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Award-winning photo highlights perils of life on the prairie

By Alexis Hooi | China Daily | Updated: 2019-10-21 07:44


"Yikes!"-that's the first thing that came to my mind when I saw the award-winning photo by China's Bao Yongqing, who took a shot of a marmot jumping in fright as a Tibetan fox sneaked up behind it.

Don't get me wrong; the photo is worth every pixel that helped Bao make the headlines last week as Wildlife Photographer of the Year, one of the world's top photography accolades.

Dubbed The Moment, the winning entry was taken on the Qinghai-Tibet Plateau. The marmot, spooked by its crouching predator, dons an anthropomorphic look that, to me, is the screaming expression of alarm that goes well with daily life in a harsh, wild environment.

There's something else behind my initial reaction to the photo: Marmots, as cute, cuddly and vulnerable as they seem-and even more so through Bao's expert hand-are actually a dreaded animal for herders and horsemen on the grasslands.

Marmots are large furry rodents, part of the squirrel family. They feed on berries, flowers, grass, lichens, moss and roots. The highly sociable critters live in large groups, whistling to alert one another of any danger as they stand out in their large networks of burrows. These holes that they dig puncture and deface the precious grazing grounds of sheep, cattle and horses. Horses can be particularly at risk because the holes are a perfect fit for their hooves and any wrong step can almost certainly mean snapped limbs during a gallop. Horses disabled by marmot holes must be quickly put down by herders because they are virtually useless on the grasslands if they cannot walk or run.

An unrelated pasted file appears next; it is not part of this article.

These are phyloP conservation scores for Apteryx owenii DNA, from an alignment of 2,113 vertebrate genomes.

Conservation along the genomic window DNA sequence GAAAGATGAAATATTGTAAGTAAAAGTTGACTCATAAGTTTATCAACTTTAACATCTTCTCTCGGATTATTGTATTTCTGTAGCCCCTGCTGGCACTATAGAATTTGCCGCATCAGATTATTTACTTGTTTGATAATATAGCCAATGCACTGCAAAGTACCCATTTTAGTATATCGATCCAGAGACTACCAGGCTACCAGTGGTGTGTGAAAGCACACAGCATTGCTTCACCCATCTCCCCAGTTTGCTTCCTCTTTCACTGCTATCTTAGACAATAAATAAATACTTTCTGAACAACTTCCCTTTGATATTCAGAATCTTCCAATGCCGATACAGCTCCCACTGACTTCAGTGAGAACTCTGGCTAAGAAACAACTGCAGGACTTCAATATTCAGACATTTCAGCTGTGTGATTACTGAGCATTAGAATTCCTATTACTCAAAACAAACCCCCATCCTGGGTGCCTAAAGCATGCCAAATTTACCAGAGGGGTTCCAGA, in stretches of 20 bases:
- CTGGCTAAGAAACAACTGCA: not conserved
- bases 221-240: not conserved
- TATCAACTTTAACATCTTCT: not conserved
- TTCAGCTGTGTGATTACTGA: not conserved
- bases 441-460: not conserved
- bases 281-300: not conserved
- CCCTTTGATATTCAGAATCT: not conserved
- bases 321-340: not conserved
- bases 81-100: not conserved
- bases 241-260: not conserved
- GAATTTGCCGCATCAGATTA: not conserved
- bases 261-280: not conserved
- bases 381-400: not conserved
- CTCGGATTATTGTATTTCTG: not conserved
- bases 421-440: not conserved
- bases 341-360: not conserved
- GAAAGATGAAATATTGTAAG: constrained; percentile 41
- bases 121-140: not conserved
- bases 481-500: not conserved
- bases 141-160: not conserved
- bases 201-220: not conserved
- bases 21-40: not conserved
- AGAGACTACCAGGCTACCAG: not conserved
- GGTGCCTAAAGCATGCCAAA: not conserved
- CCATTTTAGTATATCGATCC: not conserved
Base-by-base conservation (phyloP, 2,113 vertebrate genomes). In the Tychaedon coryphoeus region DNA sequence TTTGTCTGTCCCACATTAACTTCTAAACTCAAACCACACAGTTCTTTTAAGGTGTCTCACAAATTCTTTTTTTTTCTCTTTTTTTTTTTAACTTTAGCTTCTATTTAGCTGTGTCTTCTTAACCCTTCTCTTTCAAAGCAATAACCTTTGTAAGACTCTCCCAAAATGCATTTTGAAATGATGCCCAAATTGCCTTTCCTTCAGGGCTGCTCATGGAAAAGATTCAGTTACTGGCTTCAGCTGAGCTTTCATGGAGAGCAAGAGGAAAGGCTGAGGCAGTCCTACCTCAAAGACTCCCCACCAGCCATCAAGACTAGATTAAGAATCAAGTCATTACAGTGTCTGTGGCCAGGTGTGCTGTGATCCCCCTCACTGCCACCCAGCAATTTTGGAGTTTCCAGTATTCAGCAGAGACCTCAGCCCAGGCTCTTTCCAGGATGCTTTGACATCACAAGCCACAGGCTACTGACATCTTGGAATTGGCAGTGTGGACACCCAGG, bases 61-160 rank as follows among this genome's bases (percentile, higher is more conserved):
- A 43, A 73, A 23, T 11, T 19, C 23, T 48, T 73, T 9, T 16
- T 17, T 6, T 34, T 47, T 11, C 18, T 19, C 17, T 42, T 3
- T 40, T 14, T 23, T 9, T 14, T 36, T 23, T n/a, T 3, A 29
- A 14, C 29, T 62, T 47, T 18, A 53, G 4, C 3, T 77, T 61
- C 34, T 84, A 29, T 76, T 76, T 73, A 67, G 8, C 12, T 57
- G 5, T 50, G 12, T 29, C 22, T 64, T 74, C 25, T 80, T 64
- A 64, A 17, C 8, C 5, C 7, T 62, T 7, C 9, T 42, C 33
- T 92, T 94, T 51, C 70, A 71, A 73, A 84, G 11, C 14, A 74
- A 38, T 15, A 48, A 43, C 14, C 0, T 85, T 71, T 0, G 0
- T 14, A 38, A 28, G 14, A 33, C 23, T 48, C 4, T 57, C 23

I myself have been flung unceremoniously off a horse that unwittingly stepped into a marmot burrow with its right hind leg during a ride in the Xinjiang Uygur autonomous region. While no serious injuries were sustained to rider or mount, the experience made me acutely aware of the danger that the rodents poise.

Chinese author Jiang Rong, in his novel Wolf Totem, which won the inaugural Man Asian Literary Prize in 2007, also mentions the burrowing marmot as a significant threat to the grasslands and herding communities of the Inner Mongolia autonomous region.

Jiang's semi-autobiographical novel, of his experience on the Mongolian steppes in the late 1960s, also details environmental challenges such as desertification. Major green drives in recent decades, some encompassing the vast tracts of Inner Mongolia, have made admirable strides to rein in the encroaching sands.

Still, the marmots aren't all that bad-they can be tasty, fatty treats for predators; their rich oil can be used in essential leatherwork; and their pelts make good barriers against the biting winters of the north. Tourists, though, may want to steer clear of any stewed or roasted marmot offered on the grasslands. There have been cases of people dying or being hospitalized as a result of bubonic plague in marmot meat or merely coming into contact with the rodents in other countries. Marmots can also carry ticks that cause Lyme disease, while their bites can transmit rabies.

Inner Mongolian horse breeder Ma Jun, 52, said he keeps his distance from marmots and even trains his dogs to hunt them down.

"They may look like adorable animals for the visiting city dwellers. But they can be problematic for us," he said.

For horsemen like Ma, it seems that marmots themselves can be part of the perils on the prairie. Yikes.

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